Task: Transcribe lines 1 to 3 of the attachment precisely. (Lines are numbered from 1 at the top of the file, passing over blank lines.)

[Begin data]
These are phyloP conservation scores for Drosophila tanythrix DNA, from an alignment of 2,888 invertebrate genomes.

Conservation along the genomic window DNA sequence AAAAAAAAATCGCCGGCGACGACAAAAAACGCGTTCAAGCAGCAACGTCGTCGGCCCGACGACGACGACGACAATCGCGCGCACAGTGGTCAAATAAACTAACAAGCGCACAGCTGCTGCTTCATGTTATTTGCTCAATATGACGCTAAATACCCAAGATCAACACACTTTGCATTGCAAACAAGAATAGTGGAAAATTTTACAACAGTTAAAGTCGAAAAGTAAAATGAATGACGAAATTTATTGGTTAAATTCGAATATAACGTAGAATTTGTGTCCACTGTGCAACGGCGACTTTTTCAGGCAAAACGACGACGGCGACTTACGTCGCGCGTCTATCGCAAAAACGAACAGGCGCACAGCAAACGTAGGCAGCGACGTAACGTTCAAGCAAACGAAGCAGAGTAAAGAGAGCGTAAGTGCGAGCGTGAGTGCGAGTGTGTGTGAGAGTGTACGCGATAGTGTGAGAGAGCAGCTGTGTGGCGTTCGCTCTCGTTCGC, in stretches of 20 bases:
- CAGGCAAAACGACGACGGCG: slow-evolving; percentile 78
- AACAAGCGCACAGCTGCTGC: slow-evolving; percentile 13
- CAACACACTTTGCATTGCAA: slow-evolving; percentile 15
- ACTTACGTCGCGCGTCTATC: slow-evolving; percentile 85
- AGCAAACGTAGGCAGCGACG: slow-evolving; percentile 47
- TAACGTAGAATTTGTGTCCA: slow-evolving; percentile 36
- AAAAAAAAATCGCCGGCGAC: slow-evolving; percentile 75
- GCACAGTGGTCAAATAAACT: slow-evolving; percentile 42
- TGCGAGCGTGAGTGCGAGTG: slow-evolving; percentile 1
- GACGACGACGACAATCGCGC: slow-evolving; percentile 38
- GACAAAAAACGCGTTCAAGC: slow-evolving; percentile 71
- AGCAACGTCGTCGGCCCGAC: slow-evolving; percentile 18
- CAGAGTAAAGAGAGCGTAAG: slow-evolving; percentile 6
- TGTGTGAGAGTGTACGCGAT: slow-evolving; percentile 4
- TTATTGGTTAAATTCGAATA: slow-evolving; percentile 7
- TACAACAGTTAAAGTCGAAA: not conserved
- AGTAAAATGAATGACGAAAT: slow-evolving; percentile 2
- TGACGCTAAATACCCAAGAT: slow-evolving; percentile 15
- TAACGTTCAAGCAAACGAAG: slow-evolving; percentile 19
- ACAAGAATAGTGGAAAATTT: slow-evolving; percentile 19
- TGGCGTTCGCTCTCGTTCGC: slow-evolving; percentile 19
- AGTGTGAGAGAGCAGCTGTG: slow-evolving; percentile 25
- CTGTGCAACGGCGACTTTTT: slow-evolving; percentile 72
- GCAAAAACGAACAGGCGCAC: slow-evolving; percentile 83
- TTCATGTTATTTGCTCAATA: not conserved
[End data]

These are phyloP conservation scores for Drosophila tanythrix DNA, from an alignment of 2,888 invertebrate genomes.

Conservation along the genomic window DNA sequence AAAAAAAAATCGCCGGCGACGACAAAAAACGCGTTCAAGCAGCAACGTCGTCGGCCCGACGACGACGACGACAATCGCGCGCACAGTGGTCAAATAAACTAACAAGCGCACAGCTGCTGCTTCATGTTATTTGCTCAATATGACGCTAAATACCCAAGATCAACACACTTTGCATTGCAAACAAGAATAGTGGAAAATTTTACAACAGTTAAAGTCGAAAAGTAAAATGAATGACGAAATTTATTGGTTAAATTCGAATATAACGTAGAATTTGTGTCCACTGTGCAACGGCGACTTTTTCAGGCAAAACGACGACGGCGACTTACGTCGCGCGTCTATCGCAAAAACGAACAGGCGCACAGCAAACGTAGGCAGCGACGTAACGTTCAAGCAAACGAAGCAGAGTAAAGAGAGCGTAAGTGCGAGCGTGAGTGCGAGTGTGTGTGAGAGTGTACGCGATAGTGTGAGAGAGCAGCTGTGTGGCGTTCGCTCTCGTTCGC, in stretches of 20 bases:
- CAGGCAAAACGACGACGGCG: slow-evolving; percentile 78